Prince George, B.C. – The University of Northern British Columbia is collaborating with Prince George organizations and the provincial government this Wednesday to host the Moose Hide Campaign, a grassroots movement of Indigenous and non-Indigenous men standing up against violence towards women and children.
The day consists of a Provincial Gathering and a Day of Fasting, and includes a variety of presentations, workshops and cultural activities at UNBC. Presentations and workshops open to the public will also take place at the College of New Caledonia, the Prince George Native Friendship Centre, Hadih House, and the Fire Pit Cultural Drop-In Centre.
The Moose Hide Campaign was started by a father and daughter after a moose hunting trip in their traditional territory along Highway 16 – the Highway of Tears – in northwestern British Columbia. It has grown from a single event to events across Canada, including Prince George. Participants are encouraged to wear a moose hide pin that signifies their support in honouring, respecting, and protecting women and children.
“I’m happy to have the opportunity to publicly support the Moose Hide Campaign, and to help in the effort to raise awareness and action to end violence against women and children in Canada,” said Dr. Dan Ryan, UNBC Provost and Vice President Academic. “UNBC is committed to promoting a safe and inclusive environment, and to the promotion of healthy relationships, consent, and positive ideas of masculinity. I have been wearing my Moose Hide pin since I learned of the campaign over a year ago, and it has started many conversations.”
Events at UNBC begin with free registration at 8:30 a.m. on Wednesday, Feb. 13, followed by opening ceremonies, keynote speakers, presentations, and a catered lunch at the Gathering Place. For a full list of events, visit: https://www.unbc.ca/events/49959/moose-hide-campaign-provincial-gathering-and-day-fasting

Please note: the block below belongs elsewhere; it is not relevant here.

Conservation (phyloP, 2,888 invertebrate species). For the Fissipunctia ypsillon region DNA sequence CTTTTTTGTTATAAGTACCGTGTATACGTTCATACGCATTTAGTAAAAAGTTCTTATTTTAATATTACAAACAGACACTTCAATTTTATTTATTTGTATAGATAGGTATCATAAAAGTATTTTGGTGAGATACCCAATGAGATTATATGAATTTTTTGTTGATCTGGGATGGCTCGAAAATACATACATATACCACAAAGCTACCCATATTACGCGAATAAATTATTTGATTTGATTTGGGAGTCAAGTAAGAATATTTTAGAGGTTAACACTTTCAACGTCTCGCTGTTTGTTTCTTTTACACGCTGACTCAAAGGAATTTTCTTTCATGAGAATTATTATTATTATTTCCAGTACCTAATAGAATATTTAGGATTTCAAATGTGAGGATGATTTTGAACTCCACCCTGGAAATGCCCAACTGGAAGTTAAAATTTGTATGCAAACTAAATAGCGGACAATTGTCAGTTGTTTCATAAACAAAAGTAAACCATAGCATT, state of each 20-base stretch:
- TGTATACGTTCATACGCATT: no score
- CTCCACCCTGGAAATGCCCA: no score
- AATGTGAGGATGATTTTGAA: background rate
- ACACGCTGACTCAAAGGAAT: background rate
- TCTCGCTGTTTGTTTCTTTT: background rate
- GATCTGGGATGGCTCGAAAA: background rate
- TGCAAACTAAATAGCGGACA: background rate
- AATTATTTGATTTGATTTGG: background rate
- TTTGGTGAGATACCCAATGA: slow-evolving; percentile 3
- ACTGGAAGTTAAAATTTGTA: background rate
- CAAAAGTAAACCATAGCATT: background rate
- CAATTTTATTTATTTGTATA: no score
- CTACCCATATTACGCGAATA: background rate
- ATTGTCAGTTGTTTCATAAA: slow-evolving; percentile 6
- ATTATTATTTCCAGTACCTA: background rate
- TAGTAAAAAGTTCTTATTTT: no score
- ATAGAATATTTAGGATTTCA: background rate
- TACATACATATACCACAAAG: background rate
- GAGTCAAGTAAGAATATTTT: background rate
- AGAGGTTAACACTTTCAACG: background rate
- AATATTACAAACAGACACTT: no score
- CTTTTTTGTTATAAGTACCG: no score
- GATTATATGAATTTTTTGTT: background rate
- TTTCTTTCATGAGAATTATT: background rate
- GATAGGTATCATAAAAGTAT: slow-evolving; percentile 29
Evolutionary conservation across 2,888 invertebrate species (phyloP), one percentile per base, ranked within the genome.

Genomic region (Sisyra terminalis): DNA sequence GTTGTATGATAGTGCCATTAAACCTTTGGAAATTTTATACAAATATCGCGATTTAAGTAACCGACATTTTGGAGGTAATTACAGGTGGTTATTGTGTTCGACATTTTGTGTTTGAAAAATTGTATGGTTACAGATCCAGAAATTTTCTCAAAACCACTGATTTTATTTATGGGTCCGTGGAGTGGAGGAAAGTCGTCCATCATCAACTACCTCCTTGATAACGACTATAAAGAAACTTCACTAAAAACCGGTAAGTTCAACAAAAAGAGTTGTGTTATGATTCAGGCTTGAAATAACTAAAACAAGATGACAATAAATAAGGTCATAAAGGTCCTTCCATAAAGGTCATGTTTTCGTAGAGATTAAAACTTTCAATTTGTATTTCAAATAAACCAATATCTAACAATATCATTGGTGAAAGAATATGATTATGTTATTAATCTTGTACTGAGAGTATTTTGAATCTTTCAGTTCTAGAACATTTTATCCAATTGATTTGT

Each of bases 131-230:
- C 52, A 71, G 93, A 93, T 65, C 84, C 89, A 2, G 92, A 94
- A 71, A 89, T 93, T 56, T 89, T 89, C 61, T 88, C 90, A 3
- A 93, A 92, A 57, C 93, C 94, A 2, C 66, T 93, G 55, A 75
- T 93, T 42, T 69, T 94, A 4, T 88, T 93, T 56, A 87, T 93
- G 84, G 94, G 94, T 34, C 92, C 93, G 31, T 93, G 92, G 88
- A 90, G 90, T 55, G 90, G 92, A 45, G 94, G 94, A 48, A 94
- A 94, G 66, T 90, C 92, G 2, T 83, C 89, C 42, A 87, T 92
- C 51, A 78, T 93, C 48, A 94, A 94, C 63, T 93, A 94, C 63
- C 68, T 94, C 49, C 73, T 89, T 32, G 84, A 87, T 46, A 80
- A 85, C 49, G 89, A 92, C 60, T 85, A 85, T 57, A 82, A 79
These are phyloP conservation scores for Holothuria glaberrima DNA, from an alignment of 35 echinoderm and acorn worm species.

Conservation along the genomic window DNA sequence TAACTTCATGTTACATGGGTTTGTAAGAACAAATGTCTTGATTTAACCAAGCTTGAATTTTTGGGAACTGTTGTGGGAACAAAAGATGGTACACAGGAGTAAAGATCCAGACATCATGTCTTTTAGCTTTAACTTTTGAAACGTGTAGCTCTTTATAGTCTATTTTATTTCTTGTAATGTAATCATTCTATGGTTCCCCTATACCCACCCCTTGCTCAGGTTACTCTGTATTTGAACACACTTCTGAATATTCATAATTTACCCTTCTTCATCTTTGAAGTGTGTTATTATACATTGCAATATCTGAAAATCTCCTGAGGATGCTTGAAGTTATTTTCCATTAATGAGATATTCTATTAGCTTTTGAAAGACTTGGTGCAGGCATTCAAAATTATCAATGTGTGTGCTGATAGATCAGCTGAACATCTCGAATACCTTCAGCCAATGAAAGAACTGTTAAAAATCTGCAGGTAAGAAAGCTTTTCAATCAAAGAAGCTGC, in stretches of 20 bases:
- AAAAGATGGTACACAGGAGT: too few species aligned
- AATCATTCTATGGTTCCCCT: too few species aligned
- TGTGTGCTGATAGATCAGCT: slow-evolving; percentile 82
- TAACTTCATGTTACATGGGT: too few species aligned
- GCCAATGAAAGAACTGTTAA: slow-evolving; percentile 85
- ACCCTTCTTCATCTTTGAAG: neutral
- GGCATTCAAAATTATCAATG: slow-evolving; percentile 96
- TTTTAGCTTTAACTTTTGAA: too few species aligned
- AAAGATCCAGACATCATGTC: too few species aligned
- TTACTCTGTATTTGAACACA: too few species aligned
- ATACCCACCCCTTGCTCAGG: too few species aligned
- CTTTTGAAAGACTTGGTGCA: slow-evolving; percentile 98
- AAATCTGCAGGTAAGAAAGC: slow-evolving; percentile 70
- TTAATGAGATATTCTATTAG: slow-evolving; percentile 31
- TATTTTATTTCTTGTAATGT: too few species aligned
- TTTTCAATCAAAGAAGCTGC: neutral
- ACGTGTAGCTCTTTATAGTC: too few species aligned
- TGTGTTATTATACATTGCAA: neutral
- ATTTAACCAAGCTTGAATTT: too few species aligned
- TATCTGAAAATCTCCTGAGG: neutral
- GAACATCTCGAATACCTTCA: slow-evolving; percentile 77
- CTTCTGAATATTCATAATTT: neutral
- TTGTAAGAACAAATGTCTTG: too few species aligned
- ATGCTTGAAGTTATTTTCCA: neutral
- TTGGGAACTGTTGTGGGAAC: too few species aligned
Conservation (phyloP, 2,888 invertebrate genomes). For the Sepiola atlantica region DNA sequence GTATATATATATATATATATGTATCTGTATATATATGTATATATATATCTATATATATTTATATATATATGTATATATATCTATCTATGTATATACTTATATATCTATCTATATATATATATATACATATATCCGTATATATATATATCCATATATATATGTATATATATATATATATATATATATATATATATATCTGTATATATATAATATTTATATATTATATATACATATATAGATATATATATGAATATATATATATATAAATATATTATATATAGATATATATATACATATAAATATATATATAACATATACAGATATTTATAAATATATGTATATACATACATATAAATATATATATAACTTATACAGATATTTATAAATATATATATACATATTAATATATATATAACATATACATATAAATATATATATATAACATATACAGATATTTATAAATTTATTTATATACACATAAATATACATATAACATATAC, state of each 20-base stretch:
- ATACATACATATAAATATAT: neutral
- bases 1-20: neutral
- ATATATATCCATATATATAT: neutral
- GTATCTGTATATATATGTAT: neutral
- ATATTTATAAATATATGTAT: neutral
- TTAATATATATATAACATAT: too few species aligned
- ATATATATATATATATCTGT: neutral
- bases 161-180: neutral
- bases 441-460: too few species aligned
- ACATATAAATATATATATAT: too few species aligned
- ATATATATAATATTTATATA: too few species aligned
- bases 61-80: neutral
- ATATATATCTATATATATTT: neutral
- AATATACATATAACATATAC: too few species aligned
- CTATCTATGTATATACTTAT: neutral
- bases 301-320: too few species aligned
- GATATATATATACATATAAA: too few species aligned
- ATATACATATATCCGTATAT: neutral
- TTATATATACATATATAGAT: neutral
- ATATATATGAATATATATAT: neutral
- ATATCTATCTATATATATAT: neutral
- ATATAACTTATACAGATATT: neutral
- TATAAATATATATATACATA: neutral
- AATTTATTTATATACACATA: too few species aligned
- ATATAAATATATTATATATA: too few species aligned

Pre-registration is encouraged at: moosehidecampaign.ca
Afternoon events take place at the College of New Caledonia with presentations and workshops.
“When a community comes together, change happens,” said Marlene Erickson, CNC Director of Aboriginal Education. “This year, we’re proud to be a partner bringing the important message of the Moose Hide campaign to the communities CNC serves.”
The Prince George Native Friendship Centre is also hosting workshops in the afternoon, with a Breaking Fast Celebration and Feast beginning at 5 p.m.
“The Prince George Native Friendship Centre is very proud to be hosting the Regional Moose Hide Event in Prince George,” said Prince George Native Friendship Centre Executive Director Barb Ward-Burkitt. “We look forward to this collaborative and respectful engagement as we all come together in the call across our country to end violence toward Indigenous women and children. This is just one of many ways to make a personal commitment to honouring and protecting the women and children in our lives. Thank you for your interest and participation.”
The Moose Hide Campaign is also supported by the government of British Columbia.
“Education is critical to creating a society where violence against women and children is unacceptable, so I am delighted to see UNBC participate in this year’s Moose Hide Campaign Day in such a positive way,” said Scott Fraser, Minister of Indigenous Relations and Reconciliation. “I have participated in Moose Hide events since the campaign started in 2011, and I am proud of the way it has grown and carried its important message across B.C. and throughout Canada.”